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10 Tips To Avoid Valentine’s Day Depression– #4 Will Really Surprise You

10 Tips To Avoid Valentine’s Day Depression– #4 Will Really Surprise You

Ah, Valentine’s Day. The layers of assorted chocolates. The cheesy ballads. The candlelit dinners. For couples, February 14th is a holiday dedicated to fawning over each other, giving gifts, and general swooning. That’s all well and good, but it can make singletons feel left out, lonely, and even depressed. So, in honor of Valentine’s Day, we’ve got 10 tips to help you avoid Valentine’s Day depression.

1. Remember It’s Only A Day

A calendar with a red circle around '14' and a heart.
No matter how bad you’re feeling on V-Day, just remember it only lasts 24 hours.

Around this time of year the florist looks like it’s been replaced by a rose bush, every radio station is playing cheesy ballads on repeat, and websites have flash sales for last-minute “Valentine’s Day essentials.” It’s great when you have someone special to share it with, but when you’re single, it can feel like everyone is celebrating without you. 

All of the Valentine’s Day cheer may seem overwhelming, but remember that just like other holidays, Valentine’s Day only lasts 24 hours. Come February 15th, all of those flowers, balloons, and cards will probably end up in the trash somewhere. 

So if you’re feeling down, focus on making it through the day and remind yourself that it’ll soon be over. 

2. Feel Your Emotions

A man surrounded by red decorations sitting on a couch with his hand covering his eyes.
Not matter what you’re feeling, know that it’s valuable.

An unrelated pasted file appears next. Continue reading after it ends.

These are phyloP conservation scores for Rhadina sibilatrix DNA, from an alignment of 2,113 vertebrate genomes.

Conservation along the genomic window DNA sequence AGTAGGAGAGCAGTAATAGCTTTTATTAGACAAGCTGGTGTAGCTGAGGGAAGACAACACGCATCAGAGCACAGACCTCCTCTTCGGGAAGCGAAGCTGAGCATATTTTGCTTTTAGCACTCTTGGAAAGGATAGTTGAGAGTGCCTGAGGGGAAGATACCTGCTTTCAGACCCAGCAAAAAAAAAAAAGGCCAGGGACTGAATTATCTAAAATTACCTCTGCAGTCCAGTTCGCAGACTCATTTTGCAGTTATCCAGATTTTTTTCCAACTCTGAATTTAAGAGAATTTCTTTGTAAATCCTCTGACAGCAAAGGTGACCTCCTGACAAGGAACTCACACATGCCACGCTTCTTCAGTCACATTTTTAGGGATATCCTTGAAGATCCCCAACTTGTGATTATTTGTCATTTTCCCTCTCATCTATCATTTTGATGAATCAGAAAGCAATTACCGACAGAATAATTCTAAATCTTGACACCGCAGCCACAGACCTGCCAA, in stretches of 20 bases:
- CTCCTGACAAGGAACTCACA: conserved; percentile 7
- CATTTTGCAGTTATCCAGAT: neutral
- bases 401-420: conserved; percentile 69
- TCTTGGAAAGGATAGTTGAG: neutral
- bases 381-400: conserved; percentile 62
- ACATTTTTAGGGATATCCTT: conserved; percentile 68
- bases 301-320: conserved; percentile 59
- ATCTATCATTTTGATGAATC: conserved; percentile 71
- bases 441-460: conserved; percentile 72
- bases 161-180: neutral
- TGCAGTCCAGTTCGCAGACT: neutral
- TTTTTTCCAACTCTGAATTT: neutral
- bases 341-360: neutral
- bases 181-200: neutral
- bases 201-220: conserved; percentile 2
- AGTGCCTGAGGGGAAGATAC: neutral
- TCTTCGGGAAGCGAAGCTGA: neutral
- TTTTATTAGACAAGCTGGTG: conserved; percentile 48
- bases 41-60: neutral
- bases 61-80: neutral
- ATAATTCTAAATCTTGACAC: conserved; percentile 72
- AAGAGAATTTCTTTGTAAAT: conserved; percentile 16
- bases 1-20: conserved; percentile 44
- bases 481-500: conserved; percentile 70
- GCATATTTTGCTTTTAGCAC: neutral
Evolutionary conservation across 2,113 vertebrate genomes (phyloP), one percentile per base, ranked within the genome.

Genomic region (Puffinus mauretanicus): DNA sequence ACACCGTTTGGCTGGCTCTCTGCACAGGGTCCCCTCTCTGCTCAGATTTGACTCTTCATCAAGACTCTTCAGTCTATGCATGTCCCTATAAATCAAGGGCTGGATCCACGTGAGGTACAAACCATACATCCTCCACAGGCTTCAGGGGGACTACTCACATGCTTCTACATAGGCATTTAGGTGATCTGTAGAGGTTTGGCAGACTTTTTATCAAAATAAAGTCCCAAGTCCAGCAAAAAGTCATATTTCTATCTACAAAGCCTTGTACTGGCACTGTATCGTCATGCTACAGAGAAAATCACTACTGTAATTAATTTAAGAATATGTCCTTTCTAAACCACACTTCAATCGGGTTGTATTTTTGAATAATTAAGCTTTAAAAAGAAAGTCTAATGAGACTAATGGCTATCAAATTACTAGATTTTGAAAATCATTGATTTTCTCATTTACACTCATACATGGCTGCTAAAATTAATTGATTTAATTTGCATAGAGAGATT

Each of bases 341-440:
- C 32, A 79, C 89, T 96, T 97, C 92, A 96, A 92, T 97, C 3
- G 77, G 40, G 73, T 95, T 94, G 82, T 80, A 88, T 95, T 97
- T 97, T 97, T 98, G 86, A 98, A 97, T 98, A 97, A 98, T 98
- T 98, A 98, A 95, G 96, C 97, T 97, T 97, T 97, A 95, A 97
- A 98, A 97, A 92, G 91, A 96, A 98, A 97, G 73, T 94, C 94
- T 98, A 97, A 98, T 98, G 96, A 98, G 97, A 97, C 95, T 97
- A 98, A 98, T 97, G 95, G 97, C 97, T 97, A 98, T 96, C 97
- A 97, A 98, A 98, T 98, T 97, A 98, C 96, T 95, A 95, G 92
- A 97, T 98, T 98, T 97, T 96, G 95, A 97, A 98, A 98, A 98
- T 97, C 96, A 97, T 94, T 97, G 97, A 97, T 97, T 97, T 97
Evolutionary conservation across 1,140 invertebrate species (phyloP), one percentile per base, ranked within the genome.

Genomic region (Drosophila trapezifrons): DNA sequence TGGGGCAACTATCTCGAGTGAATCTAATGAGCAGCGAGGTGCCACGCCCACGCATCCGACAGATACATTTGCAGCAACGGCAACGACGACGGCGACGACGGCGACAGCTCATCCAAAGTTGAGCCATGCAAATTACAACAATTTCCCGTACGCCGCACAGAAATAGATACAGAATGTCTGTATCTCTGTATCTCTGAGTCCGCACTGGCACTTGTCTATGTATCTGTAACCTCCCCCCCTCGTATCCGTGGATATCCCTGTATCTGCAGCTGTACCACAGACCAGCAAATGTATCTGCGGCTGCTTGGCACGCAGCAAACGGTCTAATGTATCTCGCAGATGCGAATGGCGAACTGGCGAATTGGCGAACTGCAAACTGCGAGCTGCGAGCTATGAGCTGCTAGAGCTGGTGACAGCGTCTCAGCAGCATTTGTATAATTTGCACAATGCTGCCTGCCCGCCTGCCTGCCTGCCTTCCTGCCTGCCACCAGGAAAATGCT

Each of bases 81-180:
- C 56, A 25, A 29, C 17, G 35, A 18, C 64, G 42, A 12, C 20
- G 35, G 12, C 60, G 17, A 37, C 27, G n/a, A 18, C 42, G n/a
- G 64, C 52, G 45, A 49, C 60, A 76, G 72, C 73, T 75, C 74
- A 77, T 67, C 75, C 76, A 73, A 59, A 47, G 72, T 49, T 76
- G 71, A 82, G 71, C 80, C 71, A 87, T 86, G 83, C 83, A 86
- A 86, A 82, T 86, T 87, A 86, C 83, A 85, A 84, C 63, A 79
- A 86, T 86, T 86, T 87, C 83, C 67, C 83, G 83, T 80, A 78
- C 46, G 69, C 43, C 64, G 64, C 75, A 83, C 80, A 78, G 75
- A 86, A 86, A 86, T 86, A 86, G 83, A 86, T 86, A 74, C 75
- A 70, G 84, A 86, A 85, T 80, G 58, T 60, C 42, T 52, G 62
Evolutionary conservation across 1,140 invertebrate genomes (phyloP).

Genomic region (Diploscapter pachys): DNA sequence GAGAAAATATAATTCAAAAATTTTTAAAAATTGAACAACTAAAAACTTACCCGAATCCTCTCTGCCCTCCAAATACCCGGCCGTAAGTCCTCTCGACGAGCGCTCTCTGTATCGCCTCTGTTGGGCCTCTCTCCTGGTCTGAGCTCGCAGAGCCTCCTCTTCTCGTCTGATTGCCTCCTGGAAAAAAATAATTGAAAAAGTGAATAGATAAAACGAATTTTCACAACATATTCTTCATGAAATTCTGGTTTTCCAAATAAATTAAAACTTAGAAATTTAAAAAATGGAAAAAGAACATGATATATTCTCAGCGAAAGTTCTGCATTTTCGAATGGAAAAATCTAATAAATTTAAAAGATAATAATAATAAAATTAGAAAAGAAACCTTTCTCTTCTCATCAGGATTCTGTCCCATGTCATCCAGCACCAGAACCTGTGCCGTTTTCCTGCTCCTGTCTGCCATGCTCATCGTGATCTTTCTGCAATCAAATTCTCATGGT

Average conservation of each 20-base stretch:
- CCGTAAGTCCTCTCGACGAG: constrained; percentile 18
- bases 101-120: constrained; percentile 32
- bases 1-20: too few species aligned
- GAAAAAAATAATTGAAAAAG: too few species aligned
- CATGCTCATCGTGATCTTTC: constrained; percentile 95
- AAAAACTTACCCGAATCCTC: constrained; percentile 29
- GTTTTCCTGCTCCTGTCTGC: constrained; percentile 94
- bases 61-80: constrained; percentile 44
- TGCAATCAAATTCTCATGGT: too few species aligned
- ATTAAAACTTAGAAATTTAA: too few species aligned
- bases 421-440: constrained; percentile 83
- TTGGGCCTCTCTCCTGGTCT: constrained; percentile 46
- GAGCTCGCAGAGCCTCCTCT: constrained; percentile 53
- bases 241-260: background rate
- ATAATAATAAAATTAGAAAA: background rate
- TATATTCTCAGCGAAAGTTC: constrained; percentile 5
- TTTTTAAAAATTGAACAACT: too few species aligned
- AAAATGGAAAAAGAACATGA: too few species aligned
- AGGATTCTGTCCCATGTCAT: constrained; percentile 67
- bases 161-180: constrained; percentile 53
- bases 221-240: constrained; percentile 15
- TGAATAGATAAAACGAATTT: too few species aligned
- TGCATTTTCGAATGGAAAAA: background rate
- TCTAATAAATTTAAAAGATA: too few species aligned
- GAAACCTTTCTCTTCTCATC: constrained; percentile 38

Whether you’re feeling sad, lonely, angry, or bored on Valentine’s Day, just feel it. These feelings may make you uncomfortable, but trust that they’re valuable and will eventually serve a purpose. 

It may feel like you have a tornado inside of your head, but recognize that these emotions are trying to tell you something. It may not be clear what that is right away, but looking back you’ll come to appreciate the lessons tough times teach you.  

So have a good cry, reach out to single friends or family members, journal, or punch a pillow. Do whatever you need to do to weather the storm and trust that you’ll come out the other side stronger than before.

3. Take A Day Off Of Social Media

A cell phone with an orange sticky note saying 'Don't Touch.'
Putting your phone away will help you feel less stressed on Valentine’s Day.

The ‘gram is tempting, no doubt about that, but Valentine’s Day is the perfect excuse to take a social media break. Trust us when we say that stalking your ex or seeing picture after picture tagged with #CoupleGoals will only leave you feeling worse. 

4. Remember That V-Day Isn’t Necessarily Better With A Partner

A woman facing away from the camera with her legs up on a table drinking red wine and looking at a bouquet of red roses.
You can still have a great Valentine’s Day, even if you’re spending it alone.

It’s easy to think that couples are better off than you, especially on Valentine’s Day. After all, it’s human nature to think the grass is always greener. But it’s important to remember that being single is “no better nor no worse than being in a couple.”

Also, keep in mind that partnered folks have their own pressures and anxieties to deal with on Valentine’s Day. If you’re single, you get to be selfish and put your own needs first. 

5. Connect With Loved Ones

A man sitting on a couch talking on the phone.
Make sure to check in with all your loved ones on Valentine’s Day.

Romantic love gets all the attention on Valentine’s Day and pretty much excludes whoever’s single. But it doesn’t have to be like that. In addition to being romantic, love can be platonic or familial. 

So if you’re single, why not celebrate all the forms of love in your life by connecting with your kids, your parents, or your friends? Schedule a video call, send flowers to your mom, or mail a card to your bestie. Get creative and show all your loved ones that you’re thinking of them. 

6. Practice Self-Care

A woman laying in a bubble bath surrounded by rose petals.